Peterson Trial: Move It Again?

Moving Scott Peterson's double-murder trial would be pointless because juror bias could be found anywhere in California, prosecutors said.

Defense attorney Mark Geragos wants the case moved to Los Angeles, where he practices law and where he says media saturation has not been so intense. Geragos claims an impartial jury cannot be seated in Northern California, where potential panelists are intimately involved in the case.

He was set to argue for a change of venue Tuesday. The case was moved from Modesto after a judge there found an impartial jury could not be seated in Peterson's hometown. Peterson could face the death penalty or life without parole if convicted of killing his pregnant wife, Laci, and her fetus.

In a motion filed Monday in opposition to the venue change, prosecutors contend the jury pool would be no different in Los Angeles than in Redwood City, where the trial is currently being heard.

"The defendant has failed to prove that jurors in any other county would view this case differently," prosecutors wrote. "The (Charles) Manson case, even more so than this case, involved horrendous crimes, massive publicity, aberrant/outcast defendants, famous/prominent victims ... A change of venue was denied, not because of the size of the venue, but because there was no place to go untainted by the media."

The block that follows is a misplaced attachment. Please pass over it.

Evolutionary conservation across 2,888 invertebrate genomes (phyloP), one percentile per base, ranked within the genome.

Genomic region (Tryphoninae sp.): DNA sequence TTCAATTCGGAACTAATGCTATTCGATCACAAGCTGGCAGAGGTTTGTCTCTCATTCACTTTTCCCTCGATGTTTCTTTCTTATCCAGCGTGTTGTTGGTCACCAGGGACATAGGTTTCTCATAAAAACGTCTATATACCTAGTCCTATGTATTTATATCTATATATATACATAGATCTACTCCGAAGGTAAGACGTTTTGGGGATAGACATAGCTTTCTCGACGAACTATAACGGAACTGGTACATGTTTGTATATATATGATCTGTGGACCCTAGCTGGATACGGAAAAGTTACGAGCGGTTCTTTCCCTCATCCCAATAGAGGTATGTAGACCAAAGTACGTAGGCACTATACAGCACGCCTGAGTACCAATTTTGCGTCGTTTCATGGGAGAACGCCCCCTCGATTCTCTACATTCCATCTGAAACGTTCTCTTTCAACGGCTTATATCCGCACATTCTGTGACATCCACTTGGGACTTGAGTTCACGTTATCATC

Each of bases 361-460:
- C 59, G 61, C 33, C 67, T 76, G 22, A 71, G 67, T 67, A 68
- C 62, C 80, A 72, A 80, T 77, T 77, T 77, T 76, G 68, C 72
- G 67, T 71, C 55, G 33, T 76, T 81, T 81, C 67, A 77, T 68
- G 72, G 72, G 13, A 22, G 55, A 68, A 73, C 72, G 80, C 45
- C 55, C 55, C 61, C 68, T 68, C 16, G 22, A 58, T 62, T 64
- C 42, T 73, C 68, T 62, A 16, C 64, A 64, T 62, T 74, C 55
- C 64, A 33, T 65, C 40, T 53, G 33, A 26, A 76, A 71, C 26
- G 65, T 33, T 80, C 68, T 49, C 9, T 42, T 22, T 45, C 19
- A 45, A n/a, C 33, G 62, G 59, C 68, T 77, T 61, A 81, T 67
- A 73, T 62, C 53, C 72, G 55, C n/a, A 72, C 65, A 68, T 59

Geragos claims that 45 percent of potential jurors summoned to court for Peterson's trial in San Mateo County have already prejudged his client guilty.

Jury selection in the case is behind schedule. The court has seated just 66 potential panelists out of an initial pool of 1,000. Many have been dismissed for various reasons, including work hardships or opinions that Peterson is guilty.

Judge Alfred A. Delucchi said he wants at least 70 potential jurors before attorneys begin whittling down the final panel to 12 and six alternates.

Out of an additional 252 potential jurors summoned to court Monday, just 56 were selected for individual questioning.

Geragos claims to have exposed at least three so-called stealth jurors, who have lied to get on the jury to convict Peterson. In his motion, he cited that as a reason to change the venue.

A poll performed on behalf of the prosecution by Edde Ebbesen, a professor of psychology at University of California, San Diego, found that 98 percent of those surveyed in Los Angeles had heard about the case compared to 96 percent in San Mateo County, according to the filing.

"If the aim of a change of venue from Northern to Southern California were to find more potential jurors who had not heard about the case, these data suggest that this goal cannot be obtained," Ebbesen wrote in a declaration.

Prosecutors also took issue with Geragos' request for additional challenges to dismiss unwanted jurors.

Each side has 26 chances to dismiss a juror without explanation.

Geragos is seeking extra peremptory challenges - 10 more than prosecutors.

"The defendant's request for additional peremptories, coupled with the denial of the same to the People, accounts to a request for a deck stacked in his favor," prosecutors contend.

Geragos remained adamant that the case must be moved.

"This case must be tried in Los Angeles," Geragos wrote in a filing, claiming such a venue would be a "world away" from the alleged crime scene.

He accused the prosecution of being intent on "keeping this case in a hostile and inappropriate venue."